CRB is a repository of all the creative things that float through my mind about the RPG Pathfinder. Two major features are random character generation and building characters based on the god they worship. Anything that seems like it adds to the creative aspects of the game will pop up from time to time, including location descriptions, adventure ideas and even short stories. CRB won't just be my own creativity, it will open the floor to anyone who has an idea sparked by what I present to you.

Wednesday, March 1, 2017

Its Alive, Alive

Many Ways to Create a Character

For the player, their character is the core of what the game is about. Just as there are a million and one characters to make, there are many ways to actually create your character. A lot of folks have one way that they are constantly set in, but sometimes it’s fun to try a different tact and see what you come up with. I personally like trying different methods of character creation because I find that I play a lot of the same characters if I stick with one method. But let’s talk about some different ways to do it.

Random Rolling

Every week the background for a character based on random rolls that I make. I find this to be a rather exciting challenge and not just because it’s what I grew up with. Obviously this is a more old school style coming from 1st ed D&D and a number of the games that follow, but it has many variations and levels as to how much randomness you want to use.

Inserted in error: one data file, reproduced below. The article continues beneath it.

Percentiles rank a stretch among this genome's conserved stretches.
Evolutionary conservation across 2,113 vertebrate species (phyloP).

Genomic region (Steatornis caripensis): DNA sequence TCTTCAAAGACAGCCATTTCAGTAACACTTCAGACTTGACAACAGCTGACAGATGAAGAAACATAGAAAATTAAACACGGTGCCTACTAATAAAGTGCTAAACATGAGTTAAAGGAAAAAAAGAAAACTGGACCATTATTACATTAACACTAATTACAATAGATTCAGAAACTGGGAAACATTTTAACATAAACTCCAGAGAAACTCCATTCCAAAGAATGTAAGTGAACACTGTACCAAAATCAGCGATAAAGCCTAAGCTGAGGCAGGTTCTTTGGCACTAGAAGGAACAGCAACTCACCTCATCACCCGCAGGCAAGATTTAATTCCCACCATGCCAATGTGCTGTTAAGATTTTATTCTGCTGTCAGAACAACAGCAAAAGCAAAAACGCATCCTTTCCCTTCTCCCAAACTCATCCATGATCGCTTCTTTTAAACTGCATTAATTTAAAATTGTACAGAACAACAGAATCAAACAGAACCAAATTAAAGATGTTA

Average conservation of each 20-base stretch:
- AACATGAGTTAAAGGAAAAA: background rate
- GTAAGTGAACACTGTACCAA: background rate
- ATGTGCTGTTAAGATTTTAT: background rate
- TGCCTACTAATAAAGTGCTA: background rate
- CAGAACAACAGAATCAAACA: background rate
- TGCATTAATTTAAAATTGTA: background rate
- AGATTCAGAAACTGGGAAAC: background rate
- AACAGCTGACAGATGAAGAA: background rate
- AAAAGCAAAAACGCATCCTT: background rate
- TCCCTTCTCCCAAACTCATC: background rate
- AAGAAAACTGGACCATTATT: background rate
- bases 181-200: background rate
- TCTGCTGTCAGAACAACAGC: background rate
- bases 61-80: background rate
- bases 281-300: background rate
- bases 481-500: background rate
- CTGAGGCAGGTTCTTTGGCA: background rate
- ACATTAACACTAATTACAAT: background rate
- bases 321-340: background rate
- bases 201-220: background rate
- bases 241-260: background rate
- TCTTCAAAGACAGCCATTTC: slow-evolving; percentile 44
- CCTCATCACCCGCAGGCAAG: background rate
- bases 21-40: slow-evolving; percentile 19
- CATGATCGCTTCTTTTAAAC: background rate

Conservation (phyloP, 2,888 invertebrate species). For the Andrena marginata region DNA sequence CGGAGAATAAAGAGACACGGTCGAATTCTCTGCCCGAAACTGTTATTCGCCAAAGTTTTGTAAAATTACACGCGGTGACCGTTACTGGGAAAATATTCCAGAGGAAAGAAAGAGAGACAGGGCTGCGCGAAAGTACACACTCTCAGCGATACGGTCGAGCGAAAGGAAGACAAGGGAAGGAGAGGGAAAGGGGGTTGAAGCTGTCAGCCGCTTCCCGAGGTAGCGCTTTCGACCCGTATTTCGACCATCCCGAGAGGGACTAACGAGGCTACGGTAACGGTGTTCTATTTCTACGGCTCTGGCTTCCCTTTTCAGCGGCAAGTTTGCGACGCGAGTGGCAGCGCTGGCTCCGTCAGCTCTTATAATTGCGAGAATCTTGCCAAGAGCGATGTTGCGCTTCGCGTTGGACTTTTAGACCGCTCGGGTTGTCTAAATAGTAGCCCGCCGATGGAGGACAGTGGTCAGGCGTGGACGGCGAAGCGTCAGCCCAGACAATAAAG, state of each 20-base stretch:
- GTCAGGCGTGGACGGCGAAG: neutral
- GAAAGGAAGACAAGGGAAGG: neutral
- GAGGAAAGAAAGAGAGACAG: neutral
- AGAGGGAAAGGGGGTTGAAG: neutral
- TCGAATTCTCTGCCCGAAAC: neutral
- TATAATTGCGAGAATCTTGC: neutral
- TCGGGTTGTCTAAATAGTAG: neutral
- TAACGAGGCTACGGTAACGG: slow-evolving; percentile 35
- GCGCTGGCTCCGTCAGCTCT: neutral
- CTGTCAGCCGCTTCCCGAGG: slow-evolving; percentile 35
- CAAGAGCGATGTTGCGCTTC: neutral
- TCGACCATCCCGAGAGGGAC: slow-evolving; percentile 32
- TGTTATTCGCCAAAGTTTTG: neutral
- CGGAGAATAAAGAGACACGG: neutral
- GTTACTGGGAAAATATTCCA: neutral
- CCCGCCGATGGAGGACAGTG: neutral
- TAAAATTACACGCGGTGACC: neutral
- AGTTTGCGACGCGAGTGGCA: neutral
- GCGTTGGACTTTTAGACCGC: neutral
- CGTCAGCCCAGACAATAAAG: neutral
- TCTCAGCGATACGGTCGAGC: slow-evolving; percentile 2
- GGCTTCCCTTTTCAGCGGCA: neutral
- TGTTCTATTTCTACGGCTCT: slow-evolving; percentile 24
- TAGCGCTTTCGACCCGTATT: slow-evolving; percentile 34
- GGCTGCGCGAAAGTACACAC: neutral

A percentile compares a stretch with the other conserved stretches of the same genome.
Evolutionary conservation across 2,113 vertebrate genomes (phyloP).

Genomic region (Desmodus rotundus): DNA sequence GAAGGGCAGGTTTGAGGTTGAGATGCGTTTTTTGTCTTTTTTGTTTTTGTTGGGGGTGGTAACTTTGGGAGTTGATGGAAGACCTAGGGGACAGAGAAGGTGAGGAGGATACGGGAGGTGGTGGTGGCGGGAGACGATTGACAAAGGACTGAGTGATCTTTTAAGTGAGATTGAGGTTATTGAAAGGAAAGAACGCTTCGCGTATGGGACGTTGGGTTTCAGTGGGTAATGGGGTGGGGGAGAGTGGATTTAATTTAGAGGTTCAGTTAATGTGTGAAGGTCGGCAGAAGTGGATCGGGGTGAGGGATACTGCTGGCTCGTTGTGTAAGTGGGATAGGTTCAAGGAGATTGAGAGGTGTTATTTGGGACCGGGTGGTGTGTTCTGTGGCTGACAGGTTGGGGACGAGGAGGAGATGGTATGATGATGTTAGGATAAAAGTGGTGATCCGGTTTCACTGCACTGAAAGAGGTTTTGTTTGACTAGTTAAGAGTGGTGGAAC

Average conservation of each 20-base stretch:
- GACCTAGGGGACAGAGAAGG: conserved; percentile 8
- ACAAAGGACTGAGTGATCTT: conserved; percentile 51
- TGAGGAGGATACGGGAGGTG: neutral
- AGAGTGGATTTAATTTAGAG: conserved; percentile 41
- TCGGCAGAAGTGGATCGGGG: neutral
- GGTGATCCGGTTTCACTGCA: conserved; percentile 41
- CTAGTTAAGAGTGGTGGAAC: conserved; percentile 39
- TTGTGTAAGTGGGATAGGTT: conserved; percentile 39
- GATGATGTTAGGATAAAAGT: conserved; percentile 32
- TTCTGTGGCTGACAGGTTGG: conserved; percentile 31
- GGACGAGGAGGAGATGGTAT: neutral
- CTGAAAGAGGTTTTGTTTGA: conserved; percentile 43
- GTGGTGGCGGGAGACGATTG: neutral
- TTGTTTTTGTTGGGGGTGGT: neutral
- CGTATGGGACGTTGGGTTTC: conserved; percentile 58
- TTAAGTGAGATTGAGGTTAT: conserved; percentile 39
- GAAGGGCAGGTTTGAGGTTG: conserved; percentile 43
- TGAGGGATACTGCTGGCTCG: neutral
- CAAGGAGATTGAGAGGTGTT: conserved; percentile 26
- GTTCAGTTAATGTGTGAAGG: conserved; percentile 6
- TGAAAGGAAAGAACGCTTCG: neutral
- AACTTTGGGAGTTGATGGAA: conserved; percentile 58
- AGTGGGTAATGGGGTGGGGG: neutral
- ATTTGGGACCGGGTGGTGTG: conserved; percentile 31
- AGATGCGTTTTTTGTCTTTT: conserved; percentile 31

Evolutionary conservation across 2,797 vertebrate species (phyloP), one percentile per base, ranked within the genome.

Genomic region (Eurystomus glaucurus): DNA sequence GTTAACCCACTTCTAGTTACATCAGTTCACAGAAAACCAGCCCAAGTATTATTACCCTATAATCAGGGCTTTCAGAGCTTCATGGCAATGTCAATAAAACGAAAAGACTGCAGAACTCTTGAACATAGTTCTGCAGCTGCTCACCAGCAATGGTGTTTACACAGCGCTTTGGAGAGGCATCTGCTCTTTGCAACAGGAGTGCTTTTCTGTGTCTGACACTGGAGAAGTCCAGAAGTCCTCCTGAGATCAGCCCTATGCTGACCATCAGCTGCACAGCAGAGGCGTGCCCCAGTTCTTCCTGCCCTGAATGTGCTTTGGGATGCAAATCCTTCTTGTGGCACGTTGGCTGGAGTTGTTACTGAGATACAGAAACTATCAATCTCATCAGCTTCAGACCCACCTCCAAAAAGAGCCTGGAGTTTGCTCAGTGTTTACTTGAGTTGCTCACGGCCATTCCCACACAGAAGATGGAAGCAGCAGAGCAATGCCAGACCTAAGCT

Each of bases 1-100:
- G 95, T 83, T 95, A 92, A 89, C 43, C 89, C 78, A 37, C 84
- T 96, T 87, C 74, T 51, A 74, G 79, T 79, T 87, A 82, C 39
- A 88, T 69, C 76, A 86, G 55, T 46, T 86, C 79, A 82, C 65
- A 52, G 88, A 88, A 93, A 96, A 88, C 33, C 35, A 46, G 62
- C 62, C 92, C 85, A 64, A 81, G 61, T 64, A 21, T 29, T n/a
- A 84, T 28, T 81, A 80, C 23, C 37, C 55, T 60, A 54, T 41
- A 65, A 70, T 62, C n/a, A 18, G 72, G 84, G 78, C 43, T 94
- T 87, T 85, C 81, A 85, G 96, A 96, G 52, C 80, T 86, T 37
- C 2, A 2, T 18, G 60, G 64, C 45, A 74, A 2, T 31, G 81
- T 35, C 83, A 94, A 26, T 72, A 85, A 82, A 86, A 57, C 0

The traditional hardcore way doing it is 3d6 straight down the line and building your character based around this. Unless you’re incredibly lucky this usually leads to what these days can be considered slightly underpowered characters. The standard, at least for D&D, if you choose the rolling method is 4d6 drop the lowest and place stats. This lends itself toward slightly more powerful characters but usually not overly so and gives players some freedom for choosing what they want to be.

Some games also have background charts you can roll. I remember cyberpunk having one, and pathfinder has added a random background table. Legend of the Five Rings had background tables for each individual clan in their respective clan books as well. Some people find these charts restricting as it does not allow them full control over their character, but others –like myself – enjoy the challenge of weaving this disparate pieces of information into a cohesive character.